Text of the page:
You can pre-order your copy now . . . Also worth noting that this is part of Graywolf’s Lannan Translation Series, a collection of books in translation sponsored by the Lannan Foundation. This series includes Per Petterson, Venus Khoury-Ghata, Bernardo Atxaga, and many others.
Many of Virginie Despentes’s books revolve around the same central idea: “To be born a woman [is] the worst fate in practically every society.” But this message is nearly always packaged in easy-to-read books that fill you with the pleasure. . .
Ilja Leonard Pfeijffer’s La Superba is appropriately titled after the Italian city of Genoa, where, after escaping the pressures of fame in his own country, the semi-autobiographical narrator finds himself cataloguing the experiences of its mesmerizing inhabitants with the intention. . .
It took reading 44 pages of Intervenir/Intervene before I began to get a sense of what Dolores Dorantes and Rodrigo Flores Sánchez were up to. Recurring throughout these 44 pages—throughout the entire book—are shovels, shovel smacks to the face, lobelias—aha!. . .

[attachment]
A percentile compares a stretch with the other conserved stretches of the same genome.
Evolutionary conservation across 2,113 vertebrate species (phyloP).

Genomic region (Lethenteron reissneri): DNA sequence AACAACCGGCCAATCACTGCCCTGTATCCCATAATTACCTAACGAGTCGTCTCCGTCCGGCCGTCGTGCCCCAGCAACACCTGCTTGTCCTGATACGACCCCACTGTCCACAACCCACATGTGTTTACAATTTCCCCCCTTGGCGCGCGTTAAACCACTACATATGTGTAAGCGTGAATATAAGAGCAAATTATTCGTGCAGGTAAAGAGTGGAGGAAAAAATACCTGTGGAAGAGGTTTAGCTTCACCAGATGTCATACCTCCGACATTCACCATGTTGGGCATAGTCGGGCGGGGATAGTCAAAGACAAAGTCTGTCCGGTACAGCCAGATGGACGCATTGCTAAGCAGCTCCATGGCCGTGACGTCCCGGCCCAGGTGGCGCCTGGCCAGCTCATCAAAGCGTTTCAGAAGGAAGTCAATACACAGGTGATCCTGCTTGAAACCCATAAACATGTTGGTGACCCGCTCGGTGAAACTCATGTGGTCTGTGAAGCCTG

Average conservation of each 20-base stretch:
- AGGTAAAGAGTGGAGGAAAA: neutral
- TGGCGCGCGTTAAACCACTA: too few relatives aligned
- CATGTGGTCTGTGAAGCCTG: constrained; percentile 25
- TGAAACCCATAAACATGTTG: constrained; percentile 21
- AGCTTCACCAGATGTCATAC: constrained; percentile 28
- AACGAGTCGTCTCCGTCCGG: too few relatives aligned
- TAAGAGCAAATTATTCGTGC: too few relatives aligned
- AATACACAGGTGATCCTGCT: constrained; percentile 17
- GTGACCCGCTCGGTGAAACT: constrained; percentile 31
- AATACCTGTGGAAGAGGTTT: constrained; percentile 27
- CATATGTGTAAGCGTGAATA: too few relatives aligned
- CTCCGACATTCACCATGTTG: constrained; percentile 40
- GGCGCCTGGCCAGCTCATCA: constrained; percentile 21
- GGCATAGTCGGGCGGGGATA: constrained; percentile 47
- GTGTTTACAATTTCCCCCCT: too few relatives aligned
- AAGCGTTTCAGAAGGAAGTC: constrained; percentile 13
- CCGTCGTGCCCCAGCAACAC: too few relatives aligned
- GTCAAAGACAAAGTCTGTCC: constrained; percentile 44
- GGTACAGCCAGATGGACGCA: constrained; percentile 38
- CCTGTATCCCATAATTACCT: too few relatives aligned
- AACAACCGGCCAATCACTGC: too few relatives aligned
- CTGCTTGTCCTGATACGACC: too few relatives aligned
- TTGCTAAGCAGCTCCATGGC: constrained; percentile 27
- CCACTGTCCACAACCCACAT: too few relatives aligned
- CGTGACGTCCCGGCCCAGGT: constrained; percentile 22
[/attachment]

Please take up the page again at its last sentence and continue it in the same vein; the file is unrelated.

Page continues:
As presaged by its title, contradiction is the theme of Peter Stamm’s novel, All Days Are Night. Gillian, a well-known television personality, remains unknowable to herself. And Hubert, a frustrated artist and Gillian’s lover, creates art through the process of. . .
It’s a rare and wonderful book that begins and ends with violence and humor. At the start of Etgar Keret’s The Seven Good Years, Keret is in a hospital waiting for the birth of his first child while nurses, in. . .
Last year, Han Kang’s The Vegetarian was an unexpected critical hit. Now, it’s just been published in the U.S. and has already received a great deal of positive critical attention. The Vegetarian was a bold book to attempt as an. . .
It’s been almost a year since the publication of Nowhere to Be Found by Bae Suah, but despite being included on the 2015 PEN Translation award longlist, and some pretty vocal support from key indie presses, the book has. . .
Jorge Eduardo Benavides’ novel La paz de los vencidos (The Peace of the Defeated) takes the form of a diary written by a nameless Peruvian thirty-something intellectual slumming it in Santa Cruz de Tenerife in Spain’s Canary Islands. Recently relocated. . .
Anyone with any interest at all in contemporary Moroccan writing must start with Souffles. A cultural and political journal, Souffles (the French word for “breaths”) was founded in 1966 by Abdellatif Laâbi and Mostafa Nissabouri. Run by a group of. . .
Randall Jarrell once argued a point that I will now paraphrase and, in doing so, over-simplify: As a culture, we need book criticism, not book reviews. I sort of agree, but let’s not get into all of that. Having finished. . .